Returning to Burke’s arguments on the anticommunist internationalism that controlled US politics from 1950s until the demise of the Soviet Union in the late 1980s, he wrote “That although the anticommunist international died, the impulses that animated its paramilitary campaigns in the Cold War persisted.” [p. 206] I am tempted to say, of course those impulses persisted because they weren’t simply about the Cold War. The Cold War was just the occasion for elites to embrace, to rely on a kind of politics that preceded in time the Cold War itself. Let me call this kind of politics the politics of realism, which, of course, may be traced back to the founding fathers and even further back to Locke, Hobbes, and Machiavelli. Because “the impulses” Burke writes about arise from these sources, they did persist after the demise of the Soviet Union and, when another occasion arose where they seemed to be useful, that is, after 9/11, they were embraced once again. Despite Vice President Cheney’s attempt to make it seem so, “going to the dark side” was nothing new to US elites. They had been going to the dark side since at least the 1950s.

            What Burke helped me to see is that when disasters or scandals happen, ala’ Iran-Contra or 9/11, the investigations that are undertaken are conducted so as to make the most important issues, the political issues, disappear. It is the politics that  our elites embrace that establish the environment in which government operates, in which bureaucrats try to govern, in which politicians try to operate successfully. In the face of repeated disasters and scandals, it might be useful to challenge and assess the politics our elites practice.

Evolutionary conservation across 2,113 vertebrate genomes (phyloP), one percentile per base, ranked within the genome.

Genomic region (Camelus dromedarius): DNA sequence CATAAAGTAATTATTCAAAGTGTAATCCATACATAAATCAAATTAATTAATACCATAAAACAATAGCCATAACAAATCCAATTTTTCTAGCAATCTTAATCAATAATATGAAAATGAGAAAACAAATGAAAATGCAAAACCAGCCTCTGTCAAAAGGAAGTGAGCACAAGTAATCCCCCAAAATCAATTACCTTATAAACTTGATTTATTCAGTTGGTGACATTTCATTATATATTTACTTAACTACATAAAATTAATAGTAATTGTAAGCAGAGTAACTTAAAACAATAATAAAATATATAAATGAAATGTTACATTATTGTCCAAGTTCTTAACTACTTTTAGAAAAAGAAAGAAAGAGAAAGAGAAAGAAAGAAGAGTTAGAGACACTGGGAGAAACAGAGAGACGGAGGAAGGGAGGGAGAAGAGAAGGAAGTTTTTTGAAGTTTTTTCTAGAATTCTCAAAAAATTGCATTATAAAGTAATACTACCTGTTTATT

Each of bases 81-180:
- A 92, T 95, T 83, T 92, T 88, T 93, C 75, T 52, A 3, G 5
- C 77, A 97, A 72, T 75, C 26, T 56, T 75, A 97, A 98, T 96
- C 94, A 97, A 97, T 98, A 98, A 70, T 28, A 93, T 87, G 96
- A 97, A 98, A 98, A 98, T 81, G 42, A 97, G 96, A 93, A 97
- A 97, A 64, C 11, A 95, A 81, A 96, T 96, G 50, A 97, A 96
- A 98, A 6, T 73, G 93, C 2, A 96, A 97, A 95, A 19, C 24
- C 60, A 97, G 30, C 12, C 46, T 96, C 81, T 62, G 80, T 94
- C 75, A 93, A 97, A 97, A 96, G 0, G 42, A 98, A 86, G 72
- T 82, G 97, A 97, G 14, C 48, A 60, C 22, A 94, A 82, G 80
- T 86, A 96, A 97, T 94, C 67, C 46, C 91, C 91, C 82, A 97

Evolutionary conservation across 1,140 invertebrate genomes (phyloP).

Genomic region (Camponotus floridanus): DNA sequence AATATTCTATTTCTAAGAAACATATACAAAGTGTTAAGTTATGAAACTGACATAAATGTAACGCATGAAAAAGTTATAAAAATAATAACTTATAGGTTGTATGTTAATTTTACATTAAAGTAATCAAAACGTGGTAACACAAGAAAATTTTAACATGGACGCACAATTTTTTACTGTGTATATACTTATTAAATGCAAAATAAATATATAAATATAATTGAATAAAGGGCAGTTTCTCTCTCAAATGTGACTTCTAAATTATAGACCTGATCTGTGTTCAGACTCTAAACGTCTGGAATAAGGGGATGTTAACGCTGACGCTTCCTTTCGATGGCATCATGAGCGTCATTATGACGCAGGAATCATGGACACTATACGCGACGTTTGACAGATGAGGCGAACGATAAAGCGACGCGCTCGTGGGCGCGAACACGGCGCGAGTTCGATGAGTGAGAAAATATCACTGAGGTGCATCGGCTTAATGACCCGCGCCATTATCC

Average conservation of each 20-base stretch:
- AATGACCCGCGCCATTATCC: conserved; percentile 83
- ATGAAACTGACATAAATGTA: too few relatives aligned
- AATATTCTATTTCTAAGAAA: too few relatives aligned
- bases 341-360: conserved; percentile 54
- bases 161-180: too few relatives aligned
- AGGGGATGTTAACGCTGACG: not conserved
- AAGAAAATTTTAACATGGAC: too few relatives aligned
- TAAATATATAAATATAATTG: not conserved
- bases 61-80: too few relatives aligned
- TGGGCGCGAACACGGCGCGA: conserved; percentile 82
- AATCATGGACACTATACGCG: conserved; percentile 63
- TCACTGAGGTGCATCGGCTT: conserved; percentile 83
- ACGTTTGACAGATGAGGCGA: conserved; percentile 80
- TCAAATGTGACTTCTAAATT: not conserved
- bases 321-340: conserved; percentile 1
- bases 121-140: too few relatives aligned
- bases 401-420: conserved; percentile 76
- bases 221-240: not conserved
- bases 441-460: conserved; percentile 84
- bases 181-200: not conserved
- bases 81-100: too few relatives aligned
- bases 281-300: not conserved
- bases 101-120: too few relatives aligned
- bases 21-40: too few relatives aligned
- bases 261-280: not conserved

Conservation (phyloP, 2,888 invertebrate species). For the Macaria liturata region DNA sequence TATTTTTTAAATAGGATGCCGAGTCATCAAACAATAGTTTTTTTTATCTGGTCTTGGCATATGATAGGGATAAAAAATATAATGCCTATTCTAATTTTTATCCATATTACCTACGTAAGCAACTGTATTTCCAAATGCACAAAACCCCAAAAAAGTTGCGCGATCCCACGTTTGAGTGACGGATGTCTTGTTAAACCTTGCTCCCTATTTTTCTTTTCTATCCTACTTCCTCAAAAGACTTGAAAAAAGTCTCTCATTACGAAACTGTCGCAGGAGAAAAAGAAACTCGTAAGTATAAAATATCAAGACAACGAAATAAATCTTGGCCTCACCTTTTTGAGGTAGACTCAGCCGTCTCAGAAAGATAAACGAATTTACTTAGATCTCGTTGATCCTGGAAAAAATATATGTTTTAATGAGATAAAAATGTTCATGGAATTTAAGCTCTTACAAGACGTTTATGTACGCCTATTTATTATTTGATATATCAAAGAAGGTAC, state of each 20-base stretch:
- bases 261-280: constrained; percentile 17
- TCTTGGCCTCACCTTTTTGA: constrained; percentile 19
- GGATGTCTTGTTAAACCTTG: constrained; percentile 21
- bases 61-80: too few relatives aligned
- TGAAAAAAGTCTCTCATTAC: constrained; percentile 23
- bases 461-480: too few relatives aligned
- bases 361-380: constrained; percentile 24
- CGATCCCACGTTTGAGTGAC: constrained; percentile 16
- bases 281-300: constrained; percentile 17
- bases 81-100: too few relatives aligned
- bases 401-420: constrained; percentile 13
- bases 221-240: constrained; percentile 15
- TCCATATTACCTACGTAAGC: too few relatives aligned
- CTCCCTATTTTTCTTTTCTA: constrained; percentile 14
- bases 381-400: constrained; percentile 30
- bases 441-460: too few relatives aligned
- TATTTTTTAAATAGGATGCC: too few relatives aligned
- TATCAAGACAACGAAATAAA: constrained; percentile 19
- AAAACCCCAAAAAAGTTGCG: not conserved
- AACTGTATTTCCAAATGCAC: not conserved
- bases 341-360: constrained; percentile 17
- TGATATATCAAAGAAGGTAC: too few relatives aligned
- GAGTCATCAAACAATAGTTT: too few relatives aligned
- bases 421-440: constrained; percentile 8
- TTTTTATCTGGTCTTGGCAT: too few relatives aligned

American Politics and Frankenstein

American Politics and Frankenstein
Peter Schultz

            Attached is an article from the Guardian that is an excerpt from a book by Stephen Kinzer just published entitled Poisoner in Chief: Sidney Gottlieb and the CIA Search for Mind Control. And it reminded me of Mary Shelley’s book Frankenstein and here’s why.

            As everyone knows, in Frankenstein, Dr. Frankenstein obsesses over his ability, by means of modern science, to create life. As I read and taught this book, a question eventually occurred to me: Frankenstein already possessed the ability to create life, as do most human beings, via reproduction. So why was Frankenstein so obsessed with creating life scientifically? Why not just create life “the old fashioned way?”

            The answer Shelley provides is that Frankenstein wanted to create life so he would be considered god-like; that is, having powers that until then were only possessed by the gods or by God. Frankenstein craved, lusted after immortality and this craving displaced the more common form of lust that, in the best of cases, fuels reproduction, the creation of new life.